The 120th U.S. Open starts at sunrise Thursday, and for the sixth time, the challenge will be the West Course at Winged Foot, the golf godchild of the New York Athletic Club located in the leafy suburb of Mamaroneck.
The coronavirus moved the event from mid-June to mid-September, causing a pair of dramatic changes:
A — The usual 156-player field with 75 or so local/sectional qualifiers is now an all-exempt field of 144;
B — The position of Earth in its orbit of the sun.
There are 15 hours of daylight in the New York area in mid-June. There are 12½ hours this week. A sunset that would’ve been 8:30 p.m. three months ago is just after 7 p.m. this week.
“Our group is last off [2:11 p.m.] on Friday,” Troy Merritt said. “We’ll be the ones fighting sunset. I’d rather have that than playing real early in the first round Thursday.
“I teed off for a practice round around 6:30 and the course was brutal. Cool, windy … the ball not traveling when you hit it, and the rough moist and extra heavy.”
There are Opens when a Minnesota long shot makes it through qualifying and offers up the local underdog story. Not in 2020, with no qualifying.
Merritt, 34, a former Spring Lake Park basketball standout, and Erik van Rooyen, 30, the former Gopher from South Africa — that’s the Minnesota contingent, and it’s a stretch.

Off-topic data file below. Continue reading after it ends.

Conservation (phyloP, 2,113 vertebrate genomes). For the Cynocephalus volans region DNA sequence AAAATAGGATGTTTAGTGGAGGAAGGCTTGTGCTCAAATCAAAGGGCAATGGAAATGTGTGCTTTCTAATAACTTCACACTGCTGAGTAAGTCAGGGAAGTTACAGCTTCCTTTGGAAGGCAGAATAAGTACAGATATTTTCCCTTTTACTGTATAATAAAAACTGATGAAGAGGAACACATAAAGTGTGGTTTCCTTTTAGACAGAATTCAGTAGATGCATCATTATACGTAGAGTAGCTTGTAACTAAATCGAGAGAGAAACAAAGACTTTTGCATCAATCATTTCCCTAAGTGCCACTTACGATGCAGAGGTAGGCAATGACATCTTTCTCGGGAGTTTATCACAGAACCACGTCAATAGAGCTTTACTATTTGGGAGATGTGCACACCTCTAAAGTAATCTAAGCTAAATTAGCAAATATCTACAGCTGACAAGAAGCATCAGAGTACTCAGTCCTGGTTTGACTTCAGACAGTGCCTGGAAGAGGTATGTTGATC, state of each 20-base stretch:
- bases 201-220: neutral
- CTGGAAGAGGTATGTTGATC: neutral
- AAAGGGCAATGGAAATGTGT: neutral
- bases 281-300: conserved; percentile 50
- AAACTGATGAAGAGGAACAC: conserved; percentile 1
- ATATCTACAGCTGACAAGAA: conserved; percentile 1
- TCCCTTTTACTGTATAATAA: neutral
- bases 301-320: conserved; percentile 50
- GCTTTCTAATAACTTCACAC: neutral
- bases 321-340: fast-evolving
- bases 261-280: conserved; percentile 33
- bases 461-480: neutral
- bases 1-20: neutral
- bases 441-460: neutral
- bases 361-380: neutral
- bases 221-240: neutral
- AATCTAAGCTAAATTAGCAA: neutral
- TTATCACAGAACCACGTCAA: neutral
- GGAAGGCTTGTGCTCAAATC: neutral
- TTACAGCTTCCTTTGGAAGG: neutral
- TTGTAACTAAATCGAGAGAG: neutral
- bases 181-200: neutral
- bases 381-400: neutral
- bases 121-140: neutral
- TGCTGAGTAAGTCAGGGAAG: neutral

Merritt started his college golf career at Winona State, transferred to Boise State, did extra-impressive winning there. His wife, Courtney (Achter), was a Broncos gymnast.
They live in Boise and have two sons: Scout, 9, and Dodge, 6.
“I’ve been on the road for 11 straight weeks,” Merritt said. “I saw them a couple of times when they were visiting relatives — one when I was in Minnesota for the 3M Open — but, mostly, it’s a lot of FaceTime.”
Merritt made it to the PGA Tour in 2010 by leading throughout in the 108-hole qualifying tournament the previous fall. He’s won twice, surfaces as a contender a few times a season, and has career earnings on the PGA Tour of $9.3 million.
He had surgery to remove a footlong blood clot from his chest down an arm in 2018, and had a rib removed because of thoracic outlet syndrome in 2019. His surgeon was Greg Pearl, option A for pitchers needing the outlet surgery.
The problem Merritt will be facing Thursday, when he tees off with England’s Eddie Pepperell and Finland’s Sami Valimaki, is getting the ball back in the fairway.
“Not hitting fairways last week at the Safeway [in Las Vegas] cost me a cut,” Merritt said. “And if you don’t hit fairways here — I think 60 percent will be above average this week — you can start packing bags.
“Rough is thick, fairways are narrow, greens are fast. Different time of year, but it’s still the U.S. Open.”